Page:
Inert Ingredients for Drugs
In 2001, the global market for pharmaceutical (drug) inert ingredients was an estimated 7.25 billion pounds, of which water, accounted for about 77% of the total.
Overall growth of all drug inert ingredients is the order of 5% per year.
Injectables, essentially all Rx, constitute the single largest dosage form of excipients used in 2001 with almost 1.9 billion Kgs.
Nonaqueous biological use will grow to 563 million Kgs by 2007, an average annual growth rate (AAGR) of 4.5%.
A typical pharmaceutical formulation, whether it be a tablet, capsule, lotion or inhaler contains two primary types of ingredients: (1) the active, therapeutic agent or agents, and (2) all the other ingredients that comprise the formulated product. Since the amount of active agent(s) usually is small (with the exception of many OTC tablets), the bulk of the formulation comprises inert ingredients, usually up to 95% or even more of the total product makeup.
BCC throws light on this little studied area. It quantifies the volumes (that is, the weight) of inert ingredients in drug formulations used worldwide, a difficult task since inerts are some of the most “hidden” subjects. It also articulates issues that drive the inert ingredients . These include questions of purity, safety, and the internationalization of quality, purity standards, etc. The goal here is to help suppliers and users of inert ingredients understand what they must deal with to move their forward. The report identifies the major producers and distributors of inert ingredients for drugs; that is, the companies that actually manufacture these materials and some that stock and sell them. Suppliers that interact directly with drug product formulators at the last step of the supply chain may or may not be readily identifiable, but true bulk manufacturers can be even more opaque, particularly on a global scale.
BCC was the first ever to publish a multiclient analysis of inert ingredients. In this update we add new developments and products in the field, refine the data and bring our knowledge up to the beginning of the 21st century.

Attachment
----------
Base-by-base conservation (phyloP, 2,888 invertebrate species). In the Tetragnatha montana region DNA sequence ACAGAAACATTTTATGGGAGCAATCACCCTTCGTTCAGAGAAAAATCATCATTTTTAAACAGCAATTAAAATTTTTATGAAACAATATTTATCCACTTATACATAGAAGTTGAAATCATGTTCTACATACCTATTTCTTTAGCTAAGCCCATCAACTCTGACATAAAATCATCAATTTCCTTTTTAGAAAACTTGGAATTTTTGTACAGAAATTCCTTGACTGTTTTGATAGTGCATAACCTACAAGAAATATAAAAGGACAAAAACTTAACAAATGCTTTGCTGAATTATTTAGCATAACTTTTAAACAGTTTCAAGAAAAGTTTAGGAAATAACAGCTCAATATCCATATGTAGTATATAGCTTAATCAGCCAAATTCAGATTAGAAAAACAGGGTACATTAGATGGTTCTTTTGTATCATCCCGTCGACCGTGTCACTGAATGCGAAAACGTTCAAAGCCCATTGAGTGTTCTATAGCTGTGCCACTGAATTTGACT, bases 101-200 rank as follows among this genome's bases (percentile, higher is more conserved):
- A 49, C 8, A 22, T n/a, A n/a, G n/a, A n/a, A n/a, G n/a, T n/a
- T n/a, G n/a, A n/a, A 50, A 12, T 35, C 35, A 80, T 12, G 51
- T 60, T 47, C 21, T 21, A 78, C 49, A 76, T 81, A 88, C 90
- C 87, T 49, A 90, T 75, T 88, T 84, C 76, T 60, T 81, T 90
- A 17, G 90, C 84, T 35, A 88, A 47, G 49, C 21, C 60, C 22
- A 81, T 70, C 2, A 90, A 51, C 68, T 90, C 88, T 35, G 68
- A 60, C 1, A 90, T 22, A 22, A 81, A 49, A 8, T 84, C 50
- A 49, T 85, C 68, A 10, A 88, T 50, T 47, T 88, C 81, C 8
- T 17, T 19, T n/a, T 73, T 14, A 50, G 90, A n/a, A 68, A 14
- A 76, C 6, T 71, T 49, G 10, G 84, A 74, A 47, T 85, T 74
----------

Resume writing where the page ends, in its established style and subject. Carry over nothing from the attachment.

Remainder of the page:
This analysis is intended to assist CEOs, presidents, marketers, developers, directors of research and strategic planners in drug ingredients supply and finished drug formulations es.
SCOPE OF STUDY
This study covers in depth many of the most important technological, economic, environmental, political and other considerations relating to pharmaceutical inert ingredients, and is global in its analysis. It includes:
- An overview of the industry
- A discussion of formulated drug sales and their inert ingredients, prescription (Rx) and over-the-counter (OTC) markets, labeling, and trends, issues and regulations
- Product and market analysis of inert ingredients covering materials, functionality, dosage form, and Rx vs. OTC markets
- Industry structure, regulatory and international aspects of the inert ingredients markets
- Profiles of inert ingredients supplier companies.
METHODOLOGY AND INFORMATION SOURCES
Extensive searches were made of relevant technical and medical literature, and on the Internet. These included many leading trade publications and technical government and private compendia, and information from trade and other associations. Much of the product and market information, or at least good leads for getting it, was obtained from principals in the industries. Corporate profile information was obtained primarily from the individual companies, especially the larger publicly owned firms. Other information sources included BCC's previously published studies of the medical field (the recent BCC study, B-108R, on bulk pharmaceutical actives was particularly helpful), textbooks, directories, articles and industry Websites.
This is the fifth revision of BCC's pioneering work in this field. J. Charles Forman, author of 25 BCC reports, is a chemical engineer with a strong background in chemistry. For the past 15 years, he has been an independent technical writer and analyst. He has over 20 years of experience in the pharmaceutical and fine chemicals manufacturing industries, including Abbott Laboratories. Dr. Forman holds a B.S. from MIT and a Ph.D. from Northwestern University.